The Chinese Party is making it even more difficult for outside observers to see what’s happening in the country’s economy. Liza Lin and Chun Han Wong report in The Wall Street Journal, writing:
China’s Communist Party has long maintained tight control over information, and the effort has intensified under leader Xi Jinping. The country has become increasingly opaque over the past year, even as its presence on the world stage grows.
A new data-security law has made it harder for foreign companies and investors to get information, including about supplies and financial statements. Several providers of ship locations in Chinese waters stopped sharing information outside the country, making it hard to understand port activity there. Chinese authorities have restricted information on coal use, purged documents related to political dissent cases from an official judicial database, and shut down academic exchanges with other countries.
“China has always been a big black box,” said Stephen Nagy, a politics and international studies professor at the International Christian University in Tokyo. The diminishing access to information is making it even harder for foreigners to understand what’s happening in the country, he said, “and that black box becomes even blacker.”
Companies and governments are left trying to figure out how to engage with a country whose economy is approaching America’s in size and whose military is becoming more assertive. Data from the International Monetary Fund suggests that the nation will drive much of the world’s growth over the next two years.
“There is a void about what is happening inside China, but also about its aims and goals as a nation, and this is driving mistrust,” said Cameron Johnson, a management consultant based in China, who speaks annually with lawmakers in Washington, D.C. as part of regular check-ins organized by the American Chamber of Commerce in Shanghai.
China’s increasing secrecy isn’t the result of any single policy, businesspeople and political analysts say, but rather a combination of factors: a response to the pandemic, growing concerns about data security and a political environment in which the outside world is viewed with suspicion.
The U.S. has also taken moves to partially decouple the world’s two largest economies, including limiting Chinese access to American technology and research universities through trade and visa restrictions.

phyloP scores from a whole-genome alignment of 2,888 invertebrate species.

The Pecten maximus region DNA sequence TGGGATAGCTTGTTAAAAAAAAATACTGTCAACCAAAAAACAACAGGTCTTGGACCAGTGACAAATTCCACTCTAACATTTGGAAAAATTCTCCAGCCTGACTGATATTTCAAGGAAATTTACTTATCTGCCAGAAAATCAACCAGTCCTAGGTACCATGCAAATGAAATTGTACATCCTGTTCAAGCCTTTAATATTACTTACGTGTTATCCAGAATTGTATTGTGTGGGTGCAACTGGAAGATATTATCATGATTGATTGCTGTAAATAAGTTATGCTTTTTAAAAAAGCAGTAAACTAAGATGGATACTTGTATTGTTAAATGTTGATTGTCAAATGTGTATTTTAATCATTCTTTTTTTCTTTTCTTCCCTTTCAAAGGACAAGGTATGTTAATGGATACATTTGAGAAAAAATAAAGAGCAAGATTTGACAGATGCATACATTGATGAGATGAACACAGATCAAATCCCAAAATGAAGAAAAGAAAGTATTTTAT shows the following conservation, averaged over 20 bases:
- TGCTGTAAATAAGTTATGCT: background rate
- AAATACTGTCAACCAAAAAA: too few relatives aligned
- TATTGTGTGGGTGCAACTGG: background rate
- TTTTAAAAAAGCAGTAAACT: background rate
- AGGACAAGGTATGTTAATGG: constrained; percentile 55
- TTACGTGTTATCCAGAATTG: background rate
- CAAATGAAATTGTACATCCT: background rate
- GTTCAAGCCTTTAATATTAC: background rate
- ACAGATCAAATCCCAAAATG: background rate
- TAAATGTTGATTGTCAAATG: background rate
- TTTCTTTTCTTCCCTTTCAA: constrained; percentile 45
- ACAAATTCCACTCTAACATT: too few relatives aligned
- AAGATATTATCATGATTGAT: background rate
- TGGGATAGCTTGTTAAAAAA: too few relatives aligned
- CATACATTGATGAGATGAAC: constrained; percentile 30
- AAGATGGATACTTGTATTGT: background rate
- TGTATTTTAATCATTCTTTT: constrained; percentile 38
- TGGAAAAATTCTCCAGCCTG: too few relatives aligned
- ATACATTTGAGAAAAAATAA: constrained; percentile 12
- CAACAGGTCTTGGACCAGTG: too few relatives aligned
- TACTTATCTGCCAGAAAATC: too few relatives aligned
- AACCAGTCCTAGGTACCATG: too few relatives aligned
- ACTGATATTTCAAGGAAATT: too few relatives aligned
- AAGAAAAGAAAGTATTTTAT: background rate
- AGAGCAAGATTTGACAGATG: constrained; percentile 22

Faced with increasing antagonism from the U.S. and other democratic governments, Mr. Xi has reversed course from his predecessors’ emphasis on humility and openness to focus on national pride and self-sufficiency. Once a frequent traveler, Mr. Xi hasn’t left the country since he publicly acknowledged the severity of the Covid-19 outbreak in January 2020.
Strict Covid-related border controls, including canceled flights and weekslong quarantines, have added a drastic drop in face-to-face interactions between Chinese citizens and the world, compounding the disconnect. Airlines carried around 1 million people in and out of China over the first eight months of 2021, down from almost 50 million over the same period in 2019, according to data from the Civil Aviation Administration of China.
Some Chinese looking to travel abroad say they have been denied passport renewals or been pulled aside at the airport by border officials who tried to dissuade them from going, citing government directives to minimize travel.
China’s National Immigration Administration didn’t respond to a request for comment.
One driving force behind the expanding secrecy is a new data-security law that went into effect on Sept. 1, after Chinese officials grew concerned about the transfer of potentially sensitive data overseas. It subjects almost all data-related activities to government oversight, including their collection, storage, use and transmission.
Since the law was passed, companies in mainland China have grown more reluctant to share information with multinationals in strategic sectors like finance, healthcare, public transportation and infrastructure, according to Jonathan Crompton, a Hong Kong-based lawyer at the law firm Reynolds Porter Chamberlain LLP.
Authorities are ambiguous about what constitutes sensitive information, adding uncertainty for Chinese companies over what they can share with foreign partners.
Suppliers of metals like cobalt and lithium used in electronics have grown reluctant to share information with customers outside China, said one executive at a major U.S. technology company. Data the suppliers now consider sensitive includes details like how much of a given metal they have available or what percentage of their supplies are recycled, the person said, making it difficult to plan production and ensure compliance with environmental rules.
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